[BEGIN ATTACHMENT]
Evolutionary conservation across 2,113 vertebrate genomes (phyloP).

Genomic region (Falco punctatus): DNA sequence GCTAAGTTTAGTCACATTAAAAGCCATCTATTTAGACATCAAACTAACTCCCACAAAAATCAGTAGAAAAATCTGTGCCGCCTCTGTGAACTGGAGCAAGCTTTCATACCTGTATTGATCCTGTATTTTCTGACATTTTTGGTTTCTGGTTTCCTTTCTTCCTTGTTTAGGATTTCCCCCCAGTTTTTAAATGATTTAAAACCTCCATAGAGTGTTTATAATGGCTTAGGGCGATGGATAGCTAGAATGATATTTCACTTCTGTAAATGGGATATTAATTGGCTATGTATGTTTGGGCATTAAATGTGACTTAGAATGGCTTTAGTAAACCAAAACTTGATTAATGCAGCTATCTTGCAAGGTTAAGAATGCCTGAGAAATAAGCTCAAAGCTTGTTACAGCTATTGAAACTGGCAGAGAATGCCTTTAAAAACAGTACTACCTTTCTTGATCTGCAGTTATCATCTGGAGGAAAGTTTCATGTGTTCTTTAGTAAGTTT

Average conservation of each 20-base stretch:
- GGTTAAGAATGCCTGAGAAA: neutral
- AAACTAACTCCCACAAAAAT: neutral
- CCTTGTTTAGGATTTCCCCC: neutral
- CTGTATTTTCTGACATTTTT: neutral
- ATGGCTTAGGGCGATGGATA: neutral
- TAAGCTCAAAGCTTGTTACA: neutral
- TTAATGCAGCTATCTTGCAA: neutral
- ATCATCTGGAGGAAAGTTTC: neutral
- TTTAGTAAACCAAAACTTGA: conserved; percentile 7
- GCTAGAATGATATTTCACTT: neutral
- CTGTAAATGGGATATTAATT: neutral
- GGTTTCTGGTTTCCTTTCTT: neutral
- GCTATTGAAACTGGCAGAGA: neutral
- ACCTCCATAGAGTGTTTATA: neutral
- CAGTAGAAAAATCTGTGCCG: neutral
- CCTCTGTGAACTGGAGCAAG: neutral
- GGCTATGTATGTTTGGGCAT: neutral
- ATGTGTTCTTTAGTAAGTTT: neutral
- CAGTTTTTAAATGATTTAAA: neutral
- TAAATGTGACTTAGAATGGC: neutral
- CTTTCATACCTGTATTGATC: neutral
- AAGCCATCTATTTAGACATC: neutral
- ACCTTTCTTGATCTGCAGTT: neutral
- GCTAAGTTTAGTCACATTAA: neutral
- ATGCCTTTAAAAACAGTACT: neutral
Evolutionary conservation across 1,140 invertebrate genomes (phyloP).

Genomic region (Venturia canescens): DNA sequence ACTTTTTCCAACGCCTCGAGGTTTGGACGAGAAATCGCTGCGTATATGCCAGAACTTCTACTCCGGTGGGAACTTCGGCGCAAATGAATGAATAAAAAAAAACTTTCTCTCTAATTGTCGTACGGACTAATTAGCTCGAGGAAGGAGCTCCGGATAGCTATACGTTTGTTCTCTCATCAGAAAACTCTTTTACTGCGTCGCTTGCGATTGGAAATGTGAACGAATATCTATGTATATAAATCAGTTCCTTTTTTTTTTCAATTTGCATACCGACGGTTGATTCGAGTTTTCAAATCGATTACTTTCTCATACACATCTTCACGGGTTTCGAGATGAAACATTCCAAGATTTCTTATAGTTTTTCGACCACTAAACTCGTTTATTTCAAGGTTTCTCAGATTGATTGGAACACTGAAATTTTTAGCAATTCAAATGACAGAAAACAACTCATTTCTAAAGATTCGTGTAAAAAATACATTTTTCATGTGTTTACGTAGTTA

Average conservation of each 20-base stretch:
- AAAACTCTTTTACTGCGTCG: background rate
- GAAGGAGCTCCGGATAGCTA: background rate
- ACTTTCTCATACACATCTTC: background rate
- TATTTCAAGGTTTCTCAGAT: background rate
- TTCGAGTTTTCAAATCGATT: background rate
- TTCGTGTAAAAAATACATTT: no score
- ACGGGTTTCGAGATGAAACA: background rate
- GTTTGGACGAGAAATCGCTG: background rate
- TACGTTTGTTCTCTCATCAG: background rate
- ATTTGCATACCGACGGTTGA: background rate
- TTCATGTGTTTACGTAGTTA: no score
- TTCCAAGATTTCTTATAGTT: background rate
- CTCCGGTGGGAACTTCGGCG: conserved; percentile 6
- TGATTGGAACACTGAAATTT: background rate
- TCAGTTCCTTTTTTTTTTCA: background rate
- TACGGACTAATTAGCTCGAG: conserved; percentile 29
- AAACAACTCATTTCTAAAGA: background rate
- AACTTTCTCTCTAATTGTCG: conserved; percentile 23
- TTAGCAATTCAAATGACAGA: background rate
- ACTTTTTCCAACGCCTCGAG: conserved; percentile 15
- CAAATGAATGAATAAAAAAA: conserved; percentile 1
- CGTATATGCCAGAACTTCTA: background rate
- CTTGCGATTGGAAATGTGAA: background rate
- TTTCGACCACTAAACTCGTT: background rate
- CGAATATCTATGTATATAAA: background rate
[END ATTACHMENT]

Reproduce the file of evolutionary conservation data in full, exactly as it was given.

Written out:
Evolutionary conservation across 2,113 vertebrate genomes (phyloP).

Genomic region (Falco punctatus): DNA sequence GCTAAGTTTAGTCACATTAAAAGCCATCTATTTAGACATCAAACTAACTCCCACAAAAATCAGTAGAAAAATCTGTGCCGCCTCTGTGAACTGGAGCAAGCTTTCATACCTGTATTGATCCTGTATTTTCTGACATTTTTGGTTTCTGGTTTCCTTTCTTCCTTGTTTAGGATTTCCCCCCAGTTTTTAAATGATTTAAAACCTCCATAGAGTGTTTATAATGGCTTAGGGCGATGGATAGCTAGAATGATATTTCACTTCTGTAAATGGGATATTAATTGGCTATGTATGTTTGGGCATTAAATGTGACTTAGAATGGCTTTAGTAAACCAAAACTTGATTAATGCAGCTATCTTGCAAGGTTAAGAATGCCTGAGAAATAAGCTCAAAGCTTGTTACAGCTATTGAAACTGGCAGAGAATGCCTTTAAAAACAGTACTACCTTTCTTGATCTGCAGTTATCATCTGGAGGAAAGTTTCATGTGTTCTTTAGTAAGTTT

Average conservation of each 20-base stretch:
- GGTTAAGAATGCCTGAGAAA: neutral
- AAACTAACTCCCACAAAAAT: neutral
- CCTTGTTTAGGATTTCCCCC: neutral
- CTGTATTTTCTGACATTTTT: neutral
- ATGGCTTAGGGCGATGGATA: neutral
- TAAGCTCAAAGCTTGTTACA: neutral
- TTAATGCAGCTATCTTGCAA: neutral
- ATCATCTGGAGGAAAGTTTC: neutral
- TTTAGTAAACCAAAACTTGA: conserved; percentile 7
- GCTAGAATGATATTTCACTT: neutral
- CTGTAAATGGGATATTAATT: neutral
- GGTTTCTGGTTTCCTTTCTT: neutral
- GCTATTGAAACTGGCAGAGA: neutral
- ACCTCCATAGAGTGTTTATA: neutral
- CAGTAGAAAAATCTGTGCCG: neutral
- CCTCTGTGAACTGGAGCAAG: neutral
- GGCTATGTATGTTTGGGCAT: neutral
- ATGTGTTCTTTAGTAAGTTT: neutral
- CAGTTTTTAAATGATTTAAA: neutral
- TAAATGTGACTTAGAATGGC: neutral
- CTTTCATACCTGTATTGATC: neutral
- AAGCCATCTATTTAGACATC: neutral
- ACCTTTCTTGATCTGCAGTT: neutral
- GCTAAGTTTAGTCACATTAA: neutral
- ATGCCTTTAAAAACAGTACT: neutral
Evolutionary conservation across 1,140 invertebrate genomes (phyloP).

Genomic region (Venturia canescens): DNA sequence ACTTTTTCCAACGCCTCGAGGTTTGGACGAGAAATCGCTGCGTATATGCCAGAACTTCTACTCCGGTGGGAACTTCGGCGCAAATGAATGAATAAAAAAAAACTTTCTCTCTAATTGTCGTACGGACTAATTAGCTCGAGGAAGGAGCTCCGGATAGCTATACGTTTGTTCTCTCATCAGAAAACTCTTTTACTGCGTCGCTTGCGATTGGAAATGTGAACGAATATCTATGTATATAAATCAGTTCCTTTTTTTTTTCAATTTGCATACCGACGGTTGATTCGAGTTTTCAAATCGATTACTTTCTCATACACATCTTCACGGGTTTCGAGATGAAACATTCCAAGATTTCTTATAGTTTTTCGACCACTAAACTCGTTTATTTCAAGGTTTCTCAGATTGATTGGAACACTGAAATTTTTAGCAATTCAAATGACAGAAAACAACTCATTTCTAAAGATTCGTGTAAAAAATACATTTTTCATGTGTTTACGTAGTTA

Average conservation of each 20-base stretch:
- AAAACTCTTTTACTGCGTCG: background rate
- GAAGGAGCTCCGGATAGCTA: background rate
- ACTTTCTCATACACATCTTC: background rate
- TATTTCAAGGTTTCTCAGAT: background rate
- TTCGAGTTTTCAAATCGATT: background rate
- TTCGTGTAAAAAATACATTT: no score
- ACGGGTTTCGAGATGAAACA: background rate
- GTTTGGACGAGAAATCGCTG: background rate
- TACGTTTGTTCTCTCATCAG: background rate
- ATTTGCATACCGACGGTTGA: background rate
- TTCATGTGTTTACGTAGTTA: no score
- TTCCAAGATTTCTTATAGTT: background rate
- CTCCGGTGGGAACTTCGGCG: conserved; percentile 6
- TGATTGGAACACTGAAATTT: background rate
- TCAGTTCCTTTTTTTTTTCA: background rate
- TACGGACTAATTAGCTCGAG: conserved; percentile 29
- AAACAACTCATTTCTAAAGA: background rate
- AACTTTCTCTCTAATTGTCG: conserved; percentile 23
- TTAGCAATTCAAATGACAGA: background rate
- ACTTTTTCCAACGCCTCGAG: conserved; percentile 15
- CAAATGAATGAATAAAAAAA: conserved; percentile 1
- CGTATATGCCAGAACTTCTA: background rate
- CTTGCGATTGGAAATGTGAA: background rate
- TTTCGACCACTAAACTCGTT: background rate
- CGAATATCTATGTATATAAA: background rate